Juno and Izumo, sitting in a tree, k-i-s-s-i-n-g. A new power couple in infertility has arrived, and they need to hook up for you to get knocked up. A new article in the science journal Nature describes how Juno, a protein on a female's egg, can be an aid or a roadblock to pregnancy in animals and humans.
Juno is named after the Roman goddess of fertility and marriage. It is a protein on the surface of the egg that is made to interact with the protein on the sperm, which has been named Izumo after a Japanese marriage shrine. Juno and Izumo need to recognize each other before the fusing of the two can happen.
Scientists believe that a simple genetic test can be developed to determine whether the proteins are present or missing in infertile couples. This is a major breakthrough in the fertility world, especially because up to 20 percent of infertile couples are never given a solid diagnosis for why they cannot get pregnant. Instead of being grouped into the dreaded "unexplained infertility" category, some of these couples may learn that Juno, Izumo, or both are missing from the conception equation.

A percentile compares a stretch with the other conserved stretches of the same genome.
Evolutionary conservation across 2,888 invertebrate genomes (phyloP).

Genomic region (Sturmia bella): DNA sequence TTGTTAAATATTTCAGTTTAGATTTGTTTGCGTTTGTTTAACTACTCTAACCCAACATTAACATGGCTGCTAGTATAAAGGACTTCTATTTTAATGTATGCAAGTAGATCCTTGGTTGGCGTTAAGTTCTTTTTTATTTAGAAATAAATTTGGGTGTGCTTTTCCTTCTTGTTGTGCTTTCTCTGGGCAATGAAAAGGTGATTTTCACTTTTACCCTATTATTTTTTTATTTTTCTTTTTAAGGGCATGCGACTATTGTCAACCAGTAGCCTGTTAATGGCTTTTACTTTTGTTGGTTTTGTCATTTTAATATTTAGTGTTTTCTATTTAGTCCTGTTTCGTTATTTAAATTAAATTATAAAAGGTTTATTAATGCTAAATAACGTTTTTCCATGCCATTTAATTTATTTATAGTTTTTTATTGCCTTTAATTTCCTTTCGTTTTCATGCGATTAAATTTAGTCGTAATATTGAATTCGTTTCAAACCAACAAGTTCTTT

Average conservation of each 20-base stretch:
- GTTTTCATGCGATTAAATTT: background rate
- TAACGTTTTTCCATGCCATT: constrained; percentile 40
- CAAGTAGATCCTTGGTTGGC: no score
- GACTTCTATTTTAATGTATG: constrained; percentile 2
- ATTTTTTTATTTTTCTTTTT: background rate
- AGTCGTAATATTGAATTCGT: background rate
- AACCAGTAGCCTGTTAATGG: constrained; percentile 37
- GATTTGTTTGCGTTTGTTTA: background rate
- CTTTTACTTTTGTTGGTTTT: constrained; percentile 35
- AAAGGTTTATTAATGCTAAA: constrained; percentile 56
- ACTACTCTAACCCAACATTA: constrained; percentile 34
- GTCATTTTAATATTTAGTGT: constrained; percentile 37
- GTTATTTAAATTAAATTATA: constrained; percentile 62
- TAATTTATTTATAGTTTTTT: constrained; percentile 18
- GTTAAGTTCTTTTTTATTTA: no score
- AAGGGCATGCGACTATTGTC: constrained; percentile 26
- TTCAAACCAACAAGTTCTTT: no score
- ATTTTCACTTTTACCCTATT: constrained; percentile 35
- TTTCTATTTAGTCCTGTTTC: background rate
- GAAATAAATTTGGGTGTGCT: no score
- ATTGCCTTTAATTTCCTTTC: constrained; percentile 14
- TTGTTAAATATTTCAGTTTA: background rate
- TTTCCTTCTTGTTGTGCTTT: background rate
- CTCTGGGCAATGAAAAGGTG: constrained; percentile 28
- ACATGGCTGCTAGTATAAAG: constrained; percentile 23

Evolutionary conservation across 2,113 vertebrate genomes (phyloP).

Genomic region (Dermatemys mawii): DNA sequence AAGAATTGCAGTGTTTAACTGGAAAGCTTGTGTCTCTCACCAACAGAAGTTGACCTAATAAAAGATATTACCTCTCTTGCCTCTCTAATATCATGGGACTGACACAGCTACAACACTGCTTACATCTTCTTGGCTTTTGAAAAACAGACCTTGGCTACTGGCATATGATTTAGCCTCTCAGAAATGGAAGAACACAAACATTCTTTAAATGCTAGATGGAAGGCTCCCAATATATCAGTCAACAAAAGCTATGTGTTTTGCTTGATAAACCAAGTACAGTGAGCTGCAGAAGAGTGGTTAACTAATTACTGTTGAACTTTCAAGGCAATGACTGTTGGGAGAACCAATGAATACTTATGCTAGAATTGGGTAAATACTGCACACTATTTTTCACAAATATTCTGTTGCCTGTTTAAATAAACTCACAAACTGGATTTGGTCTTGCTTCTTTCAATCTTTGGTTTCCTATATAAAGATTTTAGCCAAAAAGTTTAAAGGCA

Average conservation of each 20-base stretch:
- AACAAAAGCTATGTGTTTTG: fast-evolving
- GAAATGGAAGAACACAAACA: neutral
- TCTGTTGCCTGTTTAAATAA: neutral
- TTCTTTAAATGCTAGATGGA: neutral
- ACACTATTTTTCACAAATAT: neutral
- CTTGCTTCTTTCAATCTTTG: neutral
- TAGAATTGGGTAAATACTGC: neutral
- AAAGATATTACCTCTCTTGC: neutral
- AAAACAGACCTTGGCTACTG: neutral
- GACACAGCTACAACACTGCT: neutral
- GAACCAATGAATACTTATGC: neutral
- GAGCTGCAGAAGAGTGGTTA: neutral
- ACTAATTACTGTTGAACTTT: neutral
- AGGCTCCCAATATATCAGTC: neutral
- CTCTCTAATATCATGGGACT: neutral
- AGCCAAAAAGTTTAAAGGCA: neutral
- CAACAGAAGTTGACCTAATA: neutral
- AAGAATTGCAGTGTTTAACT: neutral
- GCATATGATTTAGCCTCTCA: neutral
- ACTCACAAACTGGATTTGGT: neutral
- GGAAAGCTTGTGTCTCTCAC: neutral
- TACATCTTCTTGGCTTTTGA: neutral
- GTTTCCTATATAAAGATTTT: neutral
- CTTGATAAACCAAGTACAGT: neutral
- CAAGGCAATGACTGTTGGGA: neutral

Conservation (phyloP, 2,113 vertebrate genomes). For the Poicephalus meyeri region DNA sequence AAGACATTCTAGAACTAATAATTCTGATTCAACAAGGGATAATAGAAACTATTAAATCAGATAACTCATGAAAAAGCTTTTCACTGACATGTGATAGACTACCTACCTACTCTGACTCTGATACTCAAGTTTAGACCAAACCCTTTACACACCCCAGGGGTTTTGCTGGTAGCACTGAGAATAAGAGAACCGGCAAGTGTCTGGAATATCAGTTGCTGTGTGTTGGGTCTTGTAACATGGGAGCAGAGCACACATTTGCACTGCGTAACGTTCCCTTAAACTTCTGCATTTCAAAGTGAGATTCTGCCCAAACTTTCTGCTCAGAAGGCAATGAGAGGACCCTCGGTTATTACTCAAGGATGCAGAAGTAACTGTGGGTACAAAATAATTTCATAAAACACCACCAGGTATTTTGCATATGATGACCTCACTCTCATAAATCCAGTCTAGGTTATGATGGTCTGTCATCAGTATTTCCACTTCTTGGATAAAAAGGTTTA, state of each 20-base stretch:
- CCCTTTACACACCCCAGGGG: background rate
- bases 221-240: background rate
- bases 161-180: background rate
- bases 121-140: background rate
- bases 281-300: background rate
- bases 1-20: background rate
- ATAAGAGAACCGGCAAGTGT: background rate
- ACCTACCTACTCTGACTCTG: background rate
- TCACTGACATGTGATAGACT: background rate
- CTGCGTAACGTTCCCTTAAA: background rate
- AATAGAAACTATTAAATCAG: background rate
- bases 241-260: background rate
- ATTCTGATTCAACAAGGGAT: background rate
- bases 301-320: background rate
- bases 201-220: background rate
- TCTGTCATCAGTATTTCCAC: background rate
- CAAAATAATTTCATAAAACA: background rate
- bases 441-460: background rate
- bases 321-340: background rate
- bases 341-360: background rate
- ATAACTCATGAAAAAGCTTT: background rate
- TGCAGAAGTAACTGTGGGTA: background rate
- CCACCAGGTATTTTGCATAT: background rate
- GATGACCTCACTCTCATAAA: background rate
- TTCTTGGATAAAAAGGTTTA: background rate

If a couple know they are missing the necessary proteins, they could skip past natural pregnancy planning, intrauterine insemination (IUI) or traditional in vitro fertilization (IVF) attempts. Couples with missing proteins would not get pregnant on their own, and IUIs or traditional IVFs rely on the sperm and egg recognizing and fusing, which would not happen without Juno or Izumo. Instead, couples could jump right to IVF with intracytoplasmic sperm injection, which is when the sperm is directly injected into the egg. This procedure takes the recognizing and fusing out of the picture and could save couples years of disappointment, not to mention tens of thousands of dollars.
Juno and Izumo are still a relatively new couple, but a powerful one. Keep your eyes peeled for more news about these proteins. You might see the results of this study in your fertility doctor's office sooner than later.